"Did he invent a bit or a lot?

Currently we don't know and so we don't really know the scale of the deception"

I thought quite a bit about this, overnight, and re-read some passages from Folk Song in England, and I really don't think we'll ever know the full scale, and in the end, I wonder if it really matters. I will still sing the songs, indeed , this Friday I'll sing The Black Leg Miner (see the eponymous thread) after listening the driving version by Steeleye Span.

Charlotte R


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Subject: RE: Bertsongs?
From: Les in Chorlton
Date: 22 Apr 08 - 02:45 PM

Fair enough Charlotte, people should sing what they like and so they will. Will you talk about the origin of the song? I don't know what it is anymore and I don't like the feel of that.

People singing in clubs often say a bit about the songs.In Manchester, the first Industrial City, we have a wealth of songs from broadsides that record something or other that happened to Mancunians 1 to 200 years ago.

Ewan collected To the Begging I will go from Beckett Whitehead in the 1950s or did he? Ewan and maybe Bert collected a very odd version of Working on the Railway from an UNNMADE railwayman in Newton Heath Manchester, or did they.

Honesty?


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Subject: RE: Bertsongs?
From: GUEST,The Mole Catcher's unplugged Apprentice
Date: 22 Apr 08 - 02:52 PM

'Will you talk about the origin of the song? '

ummmmm...how does this sound?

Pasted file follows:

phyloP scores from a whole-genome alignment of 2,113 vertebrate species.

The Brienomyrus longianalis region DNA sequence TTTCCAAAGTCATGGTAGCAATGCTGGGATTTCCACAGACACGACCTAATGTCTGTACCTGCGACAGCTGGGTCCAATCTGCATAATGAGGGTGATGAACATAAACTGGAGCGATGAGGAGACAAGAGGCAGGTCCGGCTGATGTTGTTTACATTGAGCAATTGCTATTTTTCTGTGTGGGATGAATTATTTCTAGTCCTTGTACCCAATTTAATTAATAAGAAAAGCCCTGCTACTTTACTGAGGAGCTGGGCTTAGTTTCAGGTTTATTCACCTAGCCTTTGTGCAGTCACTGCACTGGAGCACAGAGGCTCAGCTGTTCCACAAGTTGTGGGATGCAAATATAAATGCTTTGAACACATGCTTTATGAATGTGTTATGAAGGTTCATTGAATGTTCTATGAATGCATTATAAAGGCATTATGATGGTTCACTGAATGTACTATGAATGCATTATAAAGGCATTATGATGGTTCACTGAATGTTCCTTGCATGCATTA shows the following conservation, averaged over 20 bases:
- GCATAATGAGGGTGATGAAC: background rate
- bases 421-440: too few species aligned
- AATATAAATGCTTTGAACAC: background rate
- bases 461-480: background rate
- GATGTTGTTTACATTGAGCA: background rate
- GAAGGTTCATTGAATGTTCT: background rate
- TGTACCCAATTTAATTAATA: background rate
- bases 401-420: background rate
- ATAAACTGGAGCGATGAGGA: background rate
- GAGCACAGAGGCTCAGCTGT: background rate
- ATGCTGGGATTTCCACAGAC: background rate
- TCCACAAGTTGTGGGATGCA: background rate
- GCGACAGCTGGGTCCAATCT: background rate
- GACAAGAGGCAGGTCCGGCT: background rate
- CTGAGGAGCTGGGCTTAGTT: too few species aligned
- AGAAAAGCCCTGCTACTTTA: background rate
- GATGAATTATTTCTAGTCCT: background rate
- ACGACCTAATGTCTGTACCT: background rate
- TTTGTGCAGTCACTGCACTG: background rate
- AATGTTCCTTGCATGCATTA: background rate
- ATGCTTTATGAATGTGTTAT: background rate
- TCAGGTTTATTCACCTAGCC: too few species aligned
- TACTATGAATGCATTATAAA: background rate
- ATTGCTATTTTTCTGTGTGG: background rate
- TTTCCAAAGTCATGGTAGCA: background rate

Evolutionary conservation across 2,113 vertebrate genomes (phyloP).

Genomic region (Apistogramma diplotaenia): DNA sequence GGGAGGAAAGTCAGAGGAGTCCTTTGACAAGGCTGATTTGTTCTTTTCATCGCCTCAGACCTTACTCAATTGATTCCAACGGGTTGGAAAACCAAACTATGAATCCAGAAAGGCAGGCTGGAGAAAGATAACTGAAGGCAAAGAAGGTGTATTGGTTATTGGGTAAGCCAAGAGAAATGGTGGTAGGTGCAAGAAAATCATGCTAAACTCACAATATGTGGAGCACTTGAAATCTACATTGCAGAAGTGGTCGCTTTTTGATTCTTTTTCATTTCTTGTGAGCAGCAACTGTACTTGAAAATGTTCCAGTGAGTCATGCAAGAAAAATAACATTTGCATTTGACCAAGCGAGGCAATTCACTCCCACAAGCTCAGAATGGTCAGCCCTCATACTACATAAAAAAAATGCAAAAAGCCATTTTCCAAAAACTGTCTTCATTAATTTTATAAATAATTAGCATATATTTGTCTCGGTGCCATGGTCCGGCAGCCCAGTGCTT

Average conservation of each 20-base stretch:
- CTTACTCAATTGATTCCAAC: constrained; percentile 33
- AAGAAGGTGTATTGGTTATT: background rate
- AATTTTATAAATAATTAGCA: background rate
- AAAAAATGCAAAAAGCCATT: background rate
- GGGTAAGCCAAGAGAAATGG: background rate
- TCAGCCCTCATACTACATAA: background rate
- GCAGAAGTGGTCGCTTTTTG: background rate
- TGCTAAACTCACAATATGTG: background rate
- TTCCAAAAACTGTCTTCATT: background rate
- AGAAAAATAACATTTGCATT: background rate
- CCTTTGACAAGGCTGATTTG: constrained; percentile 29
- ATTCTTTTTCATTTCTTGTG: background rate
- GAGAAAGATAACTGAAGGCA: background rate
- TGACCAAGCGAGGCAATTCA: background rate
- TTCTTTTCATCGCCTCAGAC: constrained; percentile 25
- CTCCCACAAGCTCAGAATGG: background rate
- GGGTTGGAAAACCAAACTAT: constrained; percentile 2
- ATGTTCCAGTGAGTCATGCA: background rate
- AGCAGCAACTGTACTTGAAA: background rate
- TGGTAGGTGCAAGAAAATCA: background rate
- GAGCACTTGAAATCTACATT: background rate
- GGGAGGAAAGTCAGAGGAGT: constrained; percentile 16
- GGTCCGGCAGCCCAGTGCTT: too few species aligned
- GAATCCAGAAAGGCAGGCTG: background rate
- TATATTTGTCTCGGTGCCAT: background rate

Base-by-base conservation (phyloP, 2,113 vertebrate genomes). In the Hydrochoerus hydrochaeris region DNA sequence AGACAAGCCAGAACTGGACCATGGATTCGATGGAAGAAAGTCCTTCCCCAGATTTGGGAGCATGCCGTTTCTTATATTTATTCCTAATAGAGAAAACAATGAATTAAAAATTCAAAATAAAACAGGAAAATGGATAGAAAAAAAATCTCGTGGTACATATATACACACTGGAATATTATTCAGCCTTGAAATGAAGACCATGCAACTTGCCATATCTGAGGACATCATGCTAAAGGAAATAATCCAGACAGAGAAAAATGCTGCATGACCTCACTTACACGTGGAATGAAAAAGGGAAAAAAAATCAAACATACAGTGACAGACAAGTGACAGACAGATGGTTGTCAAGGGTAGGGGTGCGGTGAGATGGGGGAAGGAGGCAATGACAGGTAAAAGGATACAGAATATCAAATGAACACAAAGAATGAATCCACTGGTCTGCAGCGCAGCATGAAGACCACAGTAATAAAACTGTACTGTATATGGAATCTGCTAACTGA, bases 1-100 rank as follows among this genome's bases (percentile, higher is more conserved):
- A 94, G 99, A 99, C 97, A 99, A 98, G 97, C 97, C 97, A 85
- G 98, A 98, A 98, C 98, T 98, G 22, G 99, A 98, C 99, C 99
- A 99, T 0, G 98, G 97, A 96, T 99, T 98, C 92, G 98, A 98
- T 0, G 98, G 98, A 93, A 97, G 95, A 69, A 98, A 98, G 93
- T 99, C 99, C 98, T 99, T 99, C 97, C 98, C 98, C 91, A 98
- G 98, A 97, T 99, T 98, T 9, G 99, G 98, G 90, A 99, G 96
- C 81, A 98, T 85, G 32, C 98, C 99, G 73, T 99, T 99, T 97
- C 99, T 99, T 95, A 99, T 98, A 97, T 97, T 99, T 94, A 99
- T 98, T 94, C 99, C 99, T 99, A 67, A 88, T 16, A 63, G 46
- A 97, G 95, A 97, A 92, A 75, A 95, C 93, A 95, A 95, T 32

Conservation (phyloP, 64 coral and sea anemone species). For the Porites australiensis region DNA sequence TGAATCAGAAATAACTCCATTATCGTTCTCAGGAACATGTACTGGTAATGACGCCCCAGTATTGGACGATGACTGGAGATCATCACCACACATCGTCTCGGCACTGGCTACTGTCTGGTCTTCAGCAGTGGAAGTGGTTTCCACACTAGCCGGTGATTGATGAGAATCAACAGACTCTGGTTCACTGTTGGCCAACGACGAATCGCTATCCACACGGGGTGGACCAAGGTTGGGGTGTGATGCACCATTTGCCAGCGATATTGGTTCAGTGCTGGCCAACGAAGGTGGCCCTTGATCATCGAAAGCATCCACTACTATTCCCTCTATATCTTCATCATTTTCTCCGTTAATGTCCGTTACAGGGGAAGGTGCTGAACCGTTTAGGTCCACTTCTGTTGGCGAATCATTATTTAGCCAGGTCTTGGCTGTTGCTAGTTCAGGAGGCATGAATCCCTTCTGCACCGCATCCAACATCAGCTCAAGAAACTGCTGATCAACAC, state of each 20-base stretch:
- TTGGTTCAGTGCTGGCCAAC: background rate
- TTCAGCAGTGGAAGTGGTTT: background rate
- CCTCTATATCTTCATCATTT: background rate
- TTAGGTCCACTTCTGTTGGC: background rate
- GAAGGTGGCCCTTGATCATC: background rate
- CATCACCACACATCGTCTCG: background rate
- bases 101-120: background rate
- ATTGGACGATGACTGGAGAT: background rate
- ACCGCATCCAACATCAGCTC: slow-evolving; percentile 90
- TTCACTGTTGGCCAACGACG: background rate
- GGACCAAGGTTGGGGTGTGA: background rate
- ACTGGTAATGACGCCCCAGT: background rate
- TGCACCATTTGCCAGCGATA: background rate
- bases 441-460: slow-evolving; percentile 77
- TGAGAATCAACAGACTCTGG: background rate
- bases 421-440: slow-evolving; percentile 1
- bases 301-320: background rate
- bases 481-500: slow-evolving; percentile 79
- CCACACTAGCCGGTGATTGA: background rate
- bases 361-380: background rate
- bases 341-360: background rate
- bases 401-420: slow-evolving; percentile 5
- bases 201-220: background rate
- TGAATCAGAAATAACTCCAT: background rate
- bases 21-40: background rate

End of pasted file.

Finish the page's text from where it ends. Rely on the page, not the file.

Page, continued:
'This is a very powerful song of the coal miners I learned from Steeleye Span, the background and origin of the song are currently the subject of much debate at this time' (do I get off the hook? *LOL*)

Charlotte R


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Subject: RE: Bertsongs?
From: Brian Peters
Date: 22 Apr 08 - 02:59 PM

"...there is no false propaganda in writing a song about the very hard times working people had in the 19th C (as Bert Lloyd seems to be accused of). Is anyone going to claim that 19th C labourers did not have a hard time?"

No, I'm not - I've read my Engels as well. If Bert Lloyd or anyone else had written original songs about those hard times, no one would be objecting.

The problem is that, for many of us who love traditional songs and choose to sing them, the fact that they are "The Voice of the People" (not for nothing did Topic use this title for their traditional song boxed set) is a part of their appeal. We like to feel, realistically or otherwise, that they may offer some kind of insight as to what life was really like, as seen not by historians but by ordinary folk. When intellectuals start meddling with them at a hundred and fifty years' remove - and particularly when the meddling is with the substance rather than the detail - they lose that claim to authenticity. When we don't know how much meddling has gone on, it's easy to lose faith with the whole canon.